First-born children have a higher IQ than their siblings, study shows

Leipzig University in Germany, which is one of the oldest universities in the world has released findings from a study it carried out that suggest first-born children are more intelligent than their siblings.

The study shows that the difference is minimal with just a 1.5 IQ points drop between each child. The researchers are exactly sure what causes the eldest child to be more intelligent, but it may well be due to having their parents undivided attention, until No.2 comes along. Another factor may be the fact that the eldest child sometimes acts as teacher to their younger sibling, passing along their wisdom and knowledge.

The study was initially commissioned to look at personality and sibling position in more than 20,000 adults from Germany, the UK and US and the findings are more relevant to a family with 3 children, rather than 2.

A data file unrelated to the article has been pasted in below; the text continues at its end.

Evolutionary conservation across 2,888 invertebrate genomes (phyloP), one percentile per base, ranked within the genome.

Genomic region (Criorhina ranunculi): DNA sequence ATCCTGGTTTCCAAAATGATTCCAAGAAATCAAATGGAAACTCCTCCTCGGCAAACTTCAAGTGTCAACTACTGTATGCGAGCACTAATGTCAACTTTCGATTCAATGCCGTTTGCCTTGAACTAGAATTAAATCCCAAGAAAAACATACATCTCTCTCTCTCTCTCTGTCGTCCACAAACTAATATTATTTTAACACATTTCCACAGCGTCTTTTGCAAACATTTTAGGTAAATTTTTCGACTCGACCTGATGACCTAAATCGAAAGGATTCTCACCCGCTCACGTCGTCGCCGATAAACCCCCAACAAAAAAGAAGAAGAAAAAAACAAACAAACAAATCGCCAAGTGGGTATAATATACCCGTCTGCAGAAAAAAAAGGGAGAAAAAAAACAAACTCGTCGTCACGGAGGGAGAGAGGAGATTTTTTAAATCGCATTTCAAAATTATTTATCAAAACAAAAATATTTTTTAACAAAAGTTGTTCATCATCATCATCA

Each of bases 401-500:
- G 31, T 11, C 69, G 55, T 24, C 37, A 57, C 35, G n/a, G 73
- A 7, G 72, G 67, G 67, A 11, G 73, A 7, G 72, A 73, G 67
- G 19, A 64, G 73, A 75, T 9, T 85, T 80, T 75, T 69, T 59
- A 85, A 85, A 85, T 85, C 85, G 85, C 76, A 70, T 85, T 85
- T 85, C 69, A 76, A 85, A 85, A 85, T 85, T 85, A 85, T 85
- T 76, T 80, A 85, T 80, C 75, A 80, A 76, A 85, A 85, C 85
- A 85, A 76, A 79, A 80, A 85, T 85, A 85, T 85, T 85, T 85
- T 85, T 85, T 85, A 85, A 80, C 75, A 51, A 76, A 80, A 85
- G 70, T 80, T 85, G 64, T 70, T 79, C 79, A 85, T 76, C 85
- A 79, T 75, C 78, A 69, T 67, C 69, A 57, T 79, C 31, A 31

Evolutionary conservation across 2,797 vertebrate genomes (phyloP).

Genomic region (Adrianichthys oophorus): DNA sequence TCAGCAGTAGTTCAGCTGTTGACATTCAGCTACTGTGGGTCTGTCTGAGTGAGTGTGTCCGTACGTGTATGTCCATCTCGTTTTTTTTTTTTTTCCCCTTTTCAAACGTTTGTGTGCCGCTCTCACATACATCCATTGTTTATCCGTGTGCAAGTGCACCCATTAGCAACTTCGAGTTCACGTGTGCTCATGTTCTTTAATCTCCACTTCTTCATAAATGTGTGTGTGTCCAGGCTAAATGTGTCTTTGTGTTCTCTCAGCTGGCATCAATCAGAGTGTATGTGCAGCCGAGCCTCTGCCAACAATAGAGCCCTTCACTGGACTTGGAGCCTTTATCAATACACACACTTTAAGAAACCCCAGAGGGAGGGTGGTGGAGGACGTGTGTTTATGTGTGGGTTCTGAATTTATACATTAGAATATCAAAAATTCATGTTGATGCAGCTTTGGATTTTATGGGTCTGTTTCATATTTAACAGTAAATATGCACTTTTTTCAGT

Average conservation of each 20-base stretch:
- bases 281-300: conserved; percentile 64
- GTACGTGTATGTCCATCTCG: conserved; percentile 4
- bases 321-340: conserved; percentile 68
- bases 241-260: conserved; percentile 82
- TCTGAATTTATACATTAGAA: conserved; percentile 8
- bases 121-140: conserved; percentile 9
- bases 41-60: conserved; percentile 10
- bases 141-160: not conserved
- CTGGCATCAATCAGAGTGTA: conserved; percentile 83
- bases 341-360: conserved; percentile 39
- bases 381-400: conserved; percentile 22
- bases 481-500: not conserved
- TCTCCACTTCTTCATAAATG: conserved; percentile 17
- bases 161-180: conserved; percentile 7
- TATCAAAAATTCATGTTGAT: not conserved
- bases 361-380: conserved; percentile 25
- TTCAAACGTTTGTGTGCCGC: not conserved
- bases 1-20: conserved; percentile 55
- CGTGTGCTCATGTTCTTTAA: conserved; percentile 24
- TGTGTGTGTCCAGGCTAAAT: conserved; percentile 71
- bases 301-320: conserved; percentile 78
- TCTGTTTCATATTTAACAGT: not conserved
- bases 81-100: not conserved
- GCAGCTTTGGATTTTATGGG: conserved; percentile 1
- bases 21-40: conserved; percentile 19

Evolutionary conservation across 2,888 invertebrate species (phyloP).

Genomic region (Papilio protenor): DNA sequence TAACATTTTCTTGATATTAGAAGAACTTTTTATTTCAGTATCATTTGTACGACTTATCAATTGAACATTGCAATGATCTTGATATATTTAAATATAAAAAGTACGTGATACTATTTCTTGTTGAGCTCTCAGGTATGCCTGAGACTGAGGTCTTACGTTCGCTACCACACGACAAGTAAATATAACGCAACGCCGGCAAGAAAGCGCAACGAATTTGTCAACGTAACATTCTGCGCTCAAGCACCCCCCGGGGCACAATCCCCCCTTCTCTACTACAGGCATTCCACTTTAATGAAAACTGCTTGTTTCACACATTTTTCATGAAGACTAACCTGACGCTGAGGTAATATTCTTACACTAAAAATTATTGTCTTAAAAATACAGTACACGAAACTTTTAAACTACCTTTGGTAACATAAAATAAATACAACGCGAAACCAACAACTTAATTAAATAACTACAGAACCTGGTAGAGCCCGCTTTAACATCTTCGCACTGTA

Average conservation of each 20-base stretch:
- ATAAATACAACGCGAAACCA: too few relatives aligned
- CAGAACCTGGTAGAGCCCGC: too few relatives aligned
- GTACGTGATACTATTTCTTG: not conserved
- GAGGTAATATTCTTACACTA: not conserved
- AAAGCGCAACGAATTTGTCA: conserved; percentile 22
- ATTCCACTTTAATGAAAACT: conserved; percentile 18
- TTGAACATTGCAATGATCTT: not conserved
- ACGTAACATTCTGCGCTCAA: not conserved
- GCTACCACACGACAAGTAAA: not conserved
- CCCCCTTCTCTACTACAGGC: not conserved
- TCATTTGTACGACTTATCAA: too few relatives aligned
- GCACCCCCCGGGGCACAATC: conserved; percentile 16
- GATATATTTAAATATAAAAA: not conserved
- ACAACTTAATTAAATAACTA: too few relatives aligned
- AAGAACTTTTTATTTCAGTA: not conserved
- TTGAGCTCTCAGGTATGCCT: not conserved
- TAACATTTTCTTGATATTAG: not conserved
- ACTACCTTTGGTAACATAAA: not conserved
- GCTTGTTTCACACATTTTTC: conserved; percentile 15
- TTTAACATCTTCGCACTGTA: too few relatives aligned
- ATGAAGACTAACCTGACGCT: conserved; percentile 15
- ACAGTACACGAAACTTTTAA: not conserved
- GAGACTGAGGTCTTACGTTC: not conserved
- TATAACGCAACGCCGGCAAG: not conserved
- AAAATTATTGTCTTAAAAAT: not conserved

The data they used were IQ and personality test results and families with 4 or more children were excluded from the study because there were too few of them to have a meaningful input.

Professor Stefan Schmuklesay said: “This effect on the intelligence can be found reliably in large samples, but is not very meaningful at the individual level. When comparing two siblings, the later-born have higher IQ in about 40 percent of cases.”

Another researcher, Julia Rohrer, said such a question has fascinated scientists and the general public for a long time.

Dr Rohrer went on to say ??One theory is that subsequent children ?dilute? the resources of their parents. While the firstborn gets full parental attention, at least for some months or years, the subsequent children will have to share from the beginning. Another possible factor is described by the tutoring hypothesis: A firstborn can ?tutor? their younger siblings, explaining to them how the world works and so on?